With 8,1%, China’s economy recorded its best growth pace in 2021 since 2011. However, there are signs that momentum is slowing. Gross domestic product (GDP) growth cooled to 4% in the fourth quarter of 2021, after the 4.9% growth in the previous three months – depicting the weakest growth registered in over a year and a half.
For 2022, economists are expecting China’s economy to slow further, given the return of large-scale lockdowns due to the spread of the Omicron virus variant. The World Bank has cut its 2022 forecast from 5.4% to 5.1% in December and the Asian Development Bank (ADB) revised its growth outlook for China to 5.3% this year.
However, the 8.1% GDP growth was well over the government’s official annual growth target of 6%. It was backed by steady industrial production that even increased to 9.6% in December, from 3.8% in November. And exports have been an important growth driver. According to official data from financial service provider Wind information, China’s trade surplus rose to $676.43 bn in 2021 from $523.99 bn in 2020, which was the highest on record going back to 1950.
Since December, China’s economic goal now is “stability” and measure are to support the same. China’s central bank, the People’s Bank of China (PBOC), cut its benchmark lending rates this week. The one-year loan prime rate was reduced by 10 basis points from 3.8% to 3.7%, the five-year loan prime rate was lowered by 5 basis points from 4.65% to 4.6%.
Analysts suggest that more easing may be in the pipeline, in an effort to lower financial costs to spur consumption and investment. Thus, the 2022 outlook for Chinese markets could look more upbeat.
”Painful economic restructuring” is over
According to Chi Lo, Senior market strategist APAC at BNP Paribas, China’s growth cycle is turning, as the authorities have shifted away from “painful economic restructuring”.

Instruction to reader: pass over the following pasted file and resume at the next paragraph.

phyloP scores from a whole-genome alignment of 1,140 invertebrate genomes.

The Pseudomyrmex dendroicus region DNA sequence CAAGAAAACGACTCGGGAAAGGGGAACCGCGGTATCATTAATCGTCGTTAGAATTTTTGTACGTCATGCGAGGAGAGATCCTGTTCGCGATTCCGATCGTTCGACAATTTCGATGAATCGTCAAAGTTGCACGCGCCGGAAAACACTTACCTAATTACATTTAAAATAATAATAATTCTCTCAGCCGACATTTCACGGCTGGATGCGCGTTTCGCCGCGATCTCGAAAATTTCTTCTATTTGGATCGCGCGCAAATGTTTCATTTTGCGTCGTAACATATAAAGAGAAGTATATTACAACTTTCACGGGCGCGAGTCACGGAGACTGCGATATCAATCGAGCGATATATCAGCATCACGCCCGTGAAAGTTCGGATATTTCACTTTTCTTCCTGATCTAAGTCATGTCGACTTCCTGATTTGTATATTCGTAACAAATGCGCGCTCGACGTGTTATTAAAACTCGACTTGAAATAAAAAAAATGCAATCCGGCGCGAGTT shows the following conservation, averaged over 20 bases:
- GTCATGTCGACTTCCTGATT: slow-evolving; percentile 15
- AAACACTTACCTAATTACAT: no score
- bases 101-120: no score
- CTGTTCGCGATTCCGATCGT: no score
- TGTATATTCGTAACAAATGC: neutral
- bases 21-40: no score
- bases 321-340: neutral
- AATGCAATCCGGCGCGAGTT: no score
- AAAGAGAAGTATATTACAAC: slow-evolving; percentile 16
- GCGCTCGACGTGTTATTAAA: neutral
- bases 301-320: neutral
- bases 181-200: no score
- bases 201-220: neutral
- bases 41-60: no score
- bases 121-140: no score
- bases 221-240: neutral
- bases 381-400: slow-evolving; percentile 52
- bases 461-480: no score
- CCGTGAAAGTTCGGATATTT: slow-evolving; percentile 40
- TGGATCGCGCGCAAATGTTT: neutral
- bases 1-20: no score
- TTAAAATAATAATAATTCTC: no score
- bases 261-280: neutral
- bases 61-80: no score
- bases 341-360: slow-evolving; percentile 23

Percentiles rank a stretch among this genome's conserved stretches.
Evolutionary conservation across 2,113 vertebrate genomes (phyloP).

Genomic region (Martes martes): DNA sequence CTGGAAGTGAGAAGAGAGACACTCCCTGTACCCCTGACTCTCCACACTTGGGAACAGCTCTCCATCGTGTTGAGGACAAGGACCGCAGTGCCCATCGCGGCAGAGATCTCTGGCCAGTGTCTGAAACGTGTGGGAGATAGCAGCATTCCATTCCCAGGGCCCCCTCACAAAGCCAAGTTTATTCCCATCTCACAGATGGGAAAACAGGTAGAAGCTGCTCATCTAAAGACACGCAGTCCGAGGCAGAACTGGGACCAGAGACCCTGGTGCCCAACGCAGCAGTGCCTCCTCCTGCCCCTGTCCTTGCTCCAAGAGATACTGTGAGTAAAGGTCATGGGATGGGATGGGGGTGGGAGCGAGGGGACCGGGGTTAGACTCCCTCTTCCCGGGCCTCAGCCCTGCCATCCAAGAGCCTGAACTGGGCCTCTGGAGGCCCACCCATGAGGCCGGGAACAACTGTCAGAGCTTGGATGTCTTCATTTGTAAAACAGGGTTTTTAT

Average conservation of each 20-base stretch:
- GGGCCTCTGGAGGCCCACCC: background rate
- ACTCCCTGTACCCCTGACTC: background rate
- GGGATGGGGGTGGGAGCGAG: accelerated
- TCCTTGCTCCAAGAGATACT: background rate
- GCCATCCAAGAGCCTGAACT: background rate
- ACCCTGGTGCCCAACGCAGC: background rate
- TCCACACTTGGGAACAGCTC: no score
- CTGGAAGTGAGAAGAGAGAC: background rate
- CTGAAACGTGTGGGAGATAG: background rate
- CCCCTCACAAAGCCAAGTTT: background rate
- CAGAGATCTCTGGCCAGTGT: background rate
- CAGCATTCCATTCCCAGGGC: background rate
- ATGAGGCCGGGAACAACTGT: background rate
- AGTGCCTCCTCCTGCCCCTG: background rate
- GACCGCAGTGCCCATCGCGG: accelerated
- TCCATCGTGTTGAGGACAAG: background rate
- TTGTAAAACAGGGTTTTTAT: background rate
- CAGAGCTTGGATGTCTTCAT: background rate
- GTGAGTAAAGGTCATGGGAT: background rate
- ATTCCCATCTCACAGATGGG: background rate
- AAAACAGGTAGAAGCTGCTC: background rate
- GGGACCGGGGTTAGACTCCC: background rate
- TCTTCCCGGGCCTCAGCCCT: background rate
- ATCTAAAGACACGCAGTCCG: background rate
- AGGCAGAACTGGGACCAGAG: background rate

He expects local governments to lean towards pro-growth policies in 2022 as this was set as a political priority. “The People’s Bank of China will contribute to the efforts to safeguard growth with further monetary easing, especially for the strategic and green development sectors that are high on Beijing’s priority agenda,” Lo wrote in a recent market insight.
While 2021 has been a year with numerous regulatory chances in China, including the tech, gaming, and education sectors, the market strategist suggests that the worst of China’s regulatory tightening campaign is over.
„The policy shift will likely lead to a moderate upswing in China’s growth cycle this year. Structural policies such as striving for greater common prosperity and reducing carbon emissions are likely to be implemented far less aggressively than in 2020 and 2021”, Lo adds.
However, the analyst from BNP Paribas expects fading export growth and new mutations of the coronavirus to be the major short-term headwinds in 2022. Chinese exports growth might weaken, if production and consumption is normalised in the rest of the world. It is also unclear to what extent another outbreak of Covid-19 in developed markets would boost domestic consumption of goods from China, he suggests. “Such demand may have been largely satiated by now.”
China Equity: ”Markets have stabilised”
Chinese equities have had a tough year 2021. However, volatility spikes have proven long-term buying opportunities, says Marcus Weyerer, Senior ETF Investment Strategist at Franklin Templeton. While the start was impressive with Chinese equities having rallied some 20%, outpacing global markets by 14% in less than two month, in November the scenario changed with the Chinese index down 11%, whereas global stocks were up by almost a fifth.1